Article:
Fate finally might be on Scott Piercy's side.
The Bonanza High School graduate happened to be home this week as his third child was being born. Had Piercy been playing golf anywhere else, he likely wouldn't be in a position to win his first PGA Tour event because he would have withdrawn to be with his wife, Sara, when she gave birth late Thursday night to Jett, the Piercys' third son.
But Piercy is in Las Vegas, and he was able to be there for the baby's birth and still play golf. And if he can hold it together for one more round, he could be the first local in the 27-year history of the event to win in his hometown and make $756,000.
Piercy and another golfer with local ties, former UNLV star Chad Campbell, are tied at 17 under par heading into today's final round of the Justin Timberlake Shriners Hospitals for Children Open and will be paired together in the final group at TPC Summerlin.
"It's definitely been a roller coaster," Piercy said after his 6-under-par 65 gave him a share of the lead. "I think emotionally, it wears you down. I'm trying to stay calm and play solid. But it's not easy."
And it won't be easy. Piercy and Campbell have plenty of company. Martin Laird is a shot back at 16 under. George McNeill, the 2007 winner when it was the Frys.com Open, is two shots back at 15 under. So are Bob Heintz, Jeff Klauk and Jason Bohn. In all, 13 players are four or fewer shots out of the lead, including former Rebels Charley Hoffman at 14 under and Ryan Moore at 13 under.
The key for Piercy is avoiding bogeys. Through 54 holes, he has made just three.
"My caddie (Darren Willard) told me at the beginning of the week, 'You don't make a bogey, you will win,' " Piercy said. "So I'm trying not to make any bogeys."
Willard, a childhood friend of Piercy's who attended Clark High School, has been a calming influence this week.
"(Friday) when I was emotionally down and trying to kick it into overdrive and stay level-headed, he said, 'Come on, come on,' " Piercy said. "He knows what to say. He knows me, and he knows my game. I trust a lot of what he says."
He nearly finished his round in spectacular fashion, just missing making a 45-foot putt at No. 18 that would have given him sole possession of the lead.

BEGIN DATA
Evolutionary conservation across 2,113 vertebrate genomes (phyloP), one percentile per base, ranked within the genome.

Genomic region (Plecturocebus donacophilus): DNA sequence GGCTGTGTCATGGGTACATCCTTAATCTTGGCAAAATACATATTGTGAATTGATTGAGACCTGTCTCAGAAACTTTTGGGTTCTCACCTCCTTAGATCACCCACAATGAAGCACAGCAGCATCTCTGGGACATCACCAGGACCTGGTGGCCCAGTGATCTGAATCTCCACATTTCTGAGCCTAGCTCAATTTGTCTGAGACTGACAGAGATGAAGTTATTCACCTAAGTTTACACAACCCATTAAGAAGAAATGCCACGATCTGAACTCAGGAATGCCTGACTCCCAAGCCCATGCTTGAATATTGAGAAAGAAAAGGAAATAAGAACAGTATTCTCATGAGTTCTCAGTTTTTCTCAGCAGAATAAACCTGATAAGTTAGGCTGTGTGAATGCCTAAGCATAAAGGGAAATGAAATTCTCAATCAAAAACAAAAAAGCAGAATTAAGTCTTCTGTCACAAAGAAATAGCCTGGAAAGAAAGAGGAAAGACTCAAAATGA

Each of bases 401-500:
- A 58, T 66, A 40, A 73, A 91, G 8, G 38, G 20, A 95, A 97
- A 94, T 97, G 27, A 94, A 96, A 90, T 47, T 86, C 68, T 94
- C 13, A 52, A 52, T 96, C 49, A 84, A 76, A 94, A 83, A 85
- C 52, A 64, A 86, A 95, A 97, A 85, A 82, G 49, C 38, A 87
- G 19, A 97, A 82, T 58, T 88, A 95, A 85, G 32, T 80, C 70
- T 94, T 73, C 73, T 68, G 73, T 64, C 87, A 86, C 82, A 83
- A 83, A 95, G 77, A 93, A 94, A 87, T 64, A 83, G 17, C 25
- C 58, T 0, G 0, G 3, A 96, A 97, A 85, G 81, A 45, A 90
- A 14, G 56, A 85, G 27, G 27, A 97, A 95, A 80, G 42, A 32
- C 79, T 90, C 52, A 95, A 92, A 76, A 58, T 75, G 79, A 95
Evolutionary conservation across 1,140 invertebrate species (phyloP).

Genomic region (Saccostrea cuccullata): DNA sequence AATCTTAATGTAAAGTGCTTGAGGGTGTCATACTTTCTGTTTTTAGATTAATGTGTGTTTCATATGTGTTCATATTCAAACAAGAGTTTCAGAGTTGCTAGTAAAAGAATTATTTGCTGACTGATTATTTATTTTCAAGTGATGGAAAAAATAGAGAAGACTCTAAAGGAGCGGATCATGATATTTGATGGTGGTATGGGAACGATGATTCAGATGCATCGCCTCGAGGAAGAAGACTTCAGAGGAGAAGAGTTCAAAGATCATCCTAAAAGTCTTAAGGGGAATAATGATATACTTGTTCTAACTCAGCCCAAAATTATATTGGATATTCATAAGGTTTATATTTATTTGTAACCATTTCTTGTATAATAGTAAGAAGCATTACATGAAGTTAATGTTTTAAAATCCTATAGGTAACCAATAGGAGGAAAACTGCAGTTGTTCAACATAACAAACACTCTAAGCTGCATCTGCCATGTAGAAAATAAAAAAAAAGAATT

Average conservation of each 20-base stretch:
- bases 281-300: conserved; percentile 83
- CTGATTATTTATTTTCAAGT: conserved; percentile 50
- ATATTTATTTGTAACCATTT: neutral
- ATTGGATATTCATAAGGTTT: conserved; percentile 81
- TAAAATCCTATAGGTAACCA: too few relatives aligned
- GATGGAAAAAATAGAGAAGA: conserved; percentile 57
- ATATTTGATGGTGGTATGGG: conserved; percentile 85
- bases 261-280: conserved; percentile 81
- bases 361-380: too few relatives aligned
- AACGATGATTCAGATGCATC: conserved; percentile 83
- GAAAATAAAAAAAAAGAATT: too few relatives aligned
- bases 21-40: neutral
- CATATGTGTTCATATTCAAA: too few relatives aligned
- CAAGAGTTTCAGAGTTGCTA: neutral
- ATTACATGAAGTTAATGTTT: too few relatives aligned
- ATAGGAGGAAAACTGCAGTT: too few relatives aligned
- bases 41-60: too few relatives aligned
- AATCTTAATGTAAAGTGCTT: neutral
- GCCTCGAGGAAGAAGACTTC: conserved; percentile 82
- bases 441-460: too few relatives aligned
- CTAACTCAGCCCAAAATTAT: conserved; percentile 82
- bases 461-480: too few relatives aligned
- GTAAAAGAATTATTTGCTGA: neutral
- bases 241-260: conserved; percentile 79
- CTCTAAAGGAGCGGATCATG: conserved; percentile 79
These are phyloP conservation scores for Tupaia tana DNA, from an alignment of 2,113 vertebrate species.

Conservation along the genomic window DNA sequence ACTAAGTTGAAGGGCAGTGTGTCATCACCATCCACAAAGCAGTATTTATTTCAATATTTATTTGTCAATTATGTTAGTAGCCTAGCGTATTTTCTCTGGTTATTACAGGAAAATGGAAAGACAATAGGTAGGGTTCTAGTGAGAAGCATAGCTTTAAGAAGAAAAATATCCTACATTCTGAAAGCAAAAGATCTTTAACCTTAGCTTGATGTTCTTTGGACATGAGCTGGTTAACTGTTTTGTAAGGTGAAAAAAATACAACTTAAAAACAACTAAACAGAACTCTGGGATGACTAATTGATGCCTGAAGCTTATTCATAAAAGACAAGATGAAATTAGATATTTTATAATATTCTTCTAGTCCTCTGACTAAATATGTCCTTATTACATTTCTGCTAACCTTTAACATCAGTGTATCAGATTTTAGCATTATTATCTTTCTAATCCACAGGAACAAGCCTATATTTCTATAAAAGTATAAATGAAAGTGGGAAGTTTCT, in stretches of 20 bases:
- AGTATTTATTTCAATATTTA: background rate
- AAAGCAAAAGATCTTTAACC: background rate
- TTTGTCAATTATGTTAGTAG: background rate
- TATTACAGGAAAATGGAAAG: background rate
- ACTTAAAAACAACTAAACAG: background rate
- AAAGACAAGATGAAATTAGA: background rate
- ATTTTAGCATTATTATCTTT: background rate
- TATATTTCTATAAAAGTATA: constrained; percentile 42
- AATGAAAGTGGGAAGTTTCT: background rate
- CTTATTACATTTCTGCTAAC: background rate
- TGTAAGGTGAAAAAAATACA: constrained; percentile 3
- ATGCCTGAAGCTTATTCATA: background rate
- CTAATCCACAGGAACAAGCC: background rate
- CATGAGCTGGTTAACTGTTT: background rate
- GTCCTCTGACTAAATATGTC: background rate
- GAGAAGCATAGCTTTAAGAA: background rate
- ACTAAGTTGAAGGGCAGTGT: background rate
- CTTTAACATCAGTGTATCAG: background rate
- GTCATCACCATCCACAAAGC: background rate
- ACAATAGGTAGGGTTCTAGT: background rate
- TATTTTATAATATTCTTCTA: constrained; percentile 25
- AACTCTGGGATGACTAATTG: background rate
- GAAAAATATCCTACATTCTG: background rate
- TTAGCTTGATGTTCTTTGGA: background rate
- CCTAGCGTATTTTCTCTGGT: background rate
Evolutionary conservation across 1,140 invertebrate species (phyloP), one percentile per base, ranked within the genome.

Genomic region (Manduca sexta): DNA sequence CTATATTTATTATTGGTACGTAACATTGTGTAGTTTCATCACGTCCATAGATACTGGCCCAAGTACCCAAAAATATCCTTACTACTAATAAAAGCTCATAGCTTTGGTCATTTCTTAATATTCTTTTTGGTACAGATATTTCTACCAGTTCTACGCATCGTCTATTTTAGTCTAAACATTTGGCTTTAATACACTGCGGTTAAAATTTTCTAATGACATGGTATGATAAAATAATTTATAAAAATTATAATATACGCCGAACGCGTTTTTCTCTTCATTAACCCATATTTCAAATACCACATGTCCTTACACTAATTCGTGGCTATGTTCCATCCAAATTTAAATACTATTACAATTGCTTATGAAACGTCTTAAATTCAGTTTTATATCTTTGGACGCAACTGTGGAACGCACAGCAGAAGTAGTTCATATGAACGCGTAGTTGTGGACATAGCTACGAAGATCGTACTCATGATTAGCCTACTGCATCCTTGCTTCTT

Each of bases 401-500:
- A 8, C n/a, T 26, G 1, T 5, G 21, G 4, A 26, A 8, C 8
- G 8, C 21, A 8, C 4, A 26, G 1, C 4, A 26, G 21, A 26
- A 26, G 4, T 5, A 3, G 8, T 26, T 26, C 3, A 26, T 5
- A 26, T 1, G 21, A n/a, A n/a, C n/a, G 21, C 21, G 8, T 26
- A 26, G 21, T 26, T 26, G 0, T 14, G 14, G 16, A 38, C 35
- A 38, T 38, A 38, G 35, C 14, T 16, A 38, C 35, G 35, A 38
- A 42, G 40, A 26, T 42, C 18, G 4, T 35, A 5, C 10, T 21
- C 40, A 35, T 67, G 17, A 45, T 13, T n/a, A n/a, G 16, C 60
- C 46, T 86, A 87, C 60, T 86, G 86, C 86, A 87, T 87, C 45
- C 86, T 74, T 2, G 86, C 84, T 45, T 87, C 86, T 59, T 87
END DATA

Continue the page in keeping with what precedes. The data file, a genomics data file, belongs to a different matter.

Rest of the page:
"I thought for sure it was going in," Piercy said. "But 6 under and a share of the lead, I'll take it."
Piercy was in this same position two weeks ago. He had a share of the lead at Turning Stone headed into the final round. But he imploded and finished with a 1-over 73 and had to settle for 12th place.
"I missed five putts inside of 8 feet," Piercy said. "As a tour player, you're expected to make four of those. You make four putts, you're tied for first. If you make all five, you win.
"I worked on my putting when I came home. The putter has been a little better this week. If I hit it like I did in New York and the putter keeps rolling, then I might have what we want."
Campbell was sailing along with the lead at 18 under through 15 holes. He had made an eagle at the par-4 12th, where he holed out from 139 yards with a wedge. He followed with a birdie at the par-5 13th and another birdie at the par-4 15th.
Then disaster struck.
He hit a decent tee shot at No. 16, then tried to stick his second shot from 160 yards, only to find the water.
"I actually wasn't going for the flag, but I was aiming to go 20 feet to the right of the hole," Campbell said. "But I pulled it toward the pin and low."
He took a drop and wound up overshooting the green. Campbell eventually made double bogey on the hole and fell out of the lead. It snapped a streak of 40 consecutive holes without a bogey for Campbell.
He made par at the par-3 17th and then finished with a birdie at 18.
"I've played enough golf to know you've got to forget about it and move on," Campbell said of his double bogey. "I actually hit a great tee shot at 17, but it was almost too good. So I felt like I was OK. Then I hit a great second shot at 18 and made birdie.
"Sure, it would be nice to have the lead by myself. But overall, I'm decently happy with the round. It's nice to end on a birdie. Hopefully it gives me a little momentum."
Contact reporter Steve Carp at firstname.lastname@example.org or 702-387-2913.